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Go Back   SailNet Community > Out There > Cruising & Liveaboard Forum > Provisioning > Need Some Advice on (6) Mo. Provisioning
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Topic Review (Newest First)
10-30-2012 03:41 PM
HighFly_27
Re: Need Some Advice on (6) Mo. Provisioning

SD1953

Advice Point(s) Well Taken (above advice).

I'm a big soup guy (cans) and microwave everything. I never thought of the vacuum sealing deal to store things better.

Thanks for Advice,

Avery
10-30-2012 03:29 PM
sd1953
Re: Need Some Advice on (6) Mo. Provisioning

Okay, some stops not NO STOPS...
In a previous response someone said that there are foods that are readily available everywhere. Buy that locally... someone else pays the freight to ship it!
Look at the provisioning threads on pressure cookers (I just bought one) and learn to use it before setting out. Propane or alcohol fuel will be a limiting factor no matter what you cook. The pressure cooker will allow you to use less fuel to accomplish the cooking. I also just bought a Thermos pot. Good for soups, beans and stews... bring it to a boil, place in the Thermos and allow the residual heat to cook it for a couple of hours. Much less fuel use.
Not sure I would go with a lot of canned foods. Cans would be hard (inefficient?) to store, being round and leaving lots of gaps between.
As I said in my earlier post, use a vacuum seal a meal device to make a more stowage friendly package. It also is see through, so you know what is in it. Dehydrated onions, celery and carrots can be packed that way and used in all your recipes. And in smaller packs than the #10 cans that the dehydrated stuff is sold in (IIRC a #10 can holds a gallon). The vacuum sealed plastic packs can be placed in tupperware bins and packed under settees and such.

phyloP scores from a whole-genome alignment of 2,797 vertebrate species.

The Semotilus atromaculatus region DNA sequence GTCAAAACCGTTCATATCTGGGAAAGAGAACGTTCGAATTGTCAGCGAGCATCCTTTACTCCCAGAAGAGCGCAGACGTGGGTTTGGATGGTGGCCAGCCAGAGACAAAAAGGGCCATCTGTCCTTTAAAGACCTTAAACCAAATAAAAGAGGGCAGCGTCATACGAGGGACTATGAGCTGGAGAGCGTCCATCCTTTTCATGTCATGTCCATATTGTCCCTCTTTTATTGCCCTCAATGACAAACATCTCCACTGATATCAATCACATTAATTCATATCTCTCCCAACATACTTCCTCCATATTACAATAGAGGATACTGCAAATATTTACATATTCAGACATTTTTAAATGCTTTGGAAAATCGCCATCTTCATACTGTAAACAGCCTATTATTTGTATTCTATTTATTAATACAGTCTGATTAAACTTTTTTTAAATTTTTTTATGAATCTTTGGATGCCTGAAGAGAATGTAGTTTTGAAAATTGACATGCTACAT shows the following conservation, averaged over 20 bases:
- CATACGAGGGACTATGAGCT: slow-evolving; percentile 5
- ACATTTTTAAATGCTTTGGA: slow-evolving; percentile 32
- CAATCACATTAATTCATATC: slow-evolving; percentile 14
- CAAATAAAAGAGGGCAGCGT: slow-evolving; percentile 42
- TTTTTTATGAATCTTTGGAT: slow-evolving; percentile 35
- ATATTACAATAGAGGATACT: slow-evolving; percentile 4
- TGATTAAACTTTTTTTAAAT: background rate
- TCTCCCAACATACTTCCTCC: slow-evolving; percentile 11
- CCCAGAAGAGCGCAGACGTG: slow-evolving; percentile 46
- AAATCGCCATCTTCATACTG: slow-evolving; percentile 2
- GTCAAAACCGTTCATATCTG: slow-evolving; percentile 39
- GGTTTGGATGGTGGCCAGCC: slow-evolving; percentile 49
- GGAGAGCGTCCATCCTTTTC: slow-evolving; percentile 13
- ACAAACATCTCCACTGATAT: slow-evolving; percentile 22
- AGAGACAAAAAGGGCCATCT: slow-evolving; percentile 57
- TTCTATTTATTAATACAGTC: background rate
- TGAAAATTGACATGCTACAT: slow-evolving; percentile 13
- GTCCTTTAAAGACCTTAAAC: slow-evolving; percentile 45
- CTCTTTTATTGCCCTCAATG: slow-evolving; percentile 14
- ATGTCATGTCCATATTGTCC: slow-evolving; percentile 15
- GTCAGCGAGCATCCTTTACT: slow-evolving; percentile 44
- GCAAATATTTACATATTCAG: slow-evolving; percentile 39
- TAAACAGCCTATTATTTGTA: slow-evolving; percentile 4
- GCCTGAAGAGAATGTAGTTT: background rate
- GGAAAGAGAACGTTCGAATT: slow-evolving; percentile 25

You will want to be able to eat on board as do now ashore. If you eat out of cans now, plan on cans aboard. If you don't do a lot of cans now, figure out how to maintain a similar diet (taste as well as nutrients) aboard. Sailing will make you happy, but not if the galley makes you sick!
10-30-2012 02:35 PM
HighFly_27
Re: Need Some Advice on (6) Mo. Provisioning

Yes, I have a nice 3k that's almost new, runs cheap. I have 10K; 3rd is 15 k , 4th one is a diesel at 35 K but too big for boat. The last 3 are milltary surplus gen's., big and weigh a lot.

I thought.. I'd look around for a smaller diesel, rated at 12 to 15 K. I might take the little 3 K, small, quiet, cheap to run as a back up. I don't like gas on board, always a concern but not so much with this little gen. . The power boats have carb. fires, line leakage & all that.

The reason.. I was thinking of a 12 to 15 K Gen., my cooling system is old and problem-matic. Thinking about 15K A/C and installing at forward hatch, also 3 way marine frig. . This would get rid of all my 42 year old problem ( old A/C & Cold Box) childs. I'm use to having A/C and don't want to be in a sweat box. My windows do not open and no air flow to speak of... so sweat box is the right description.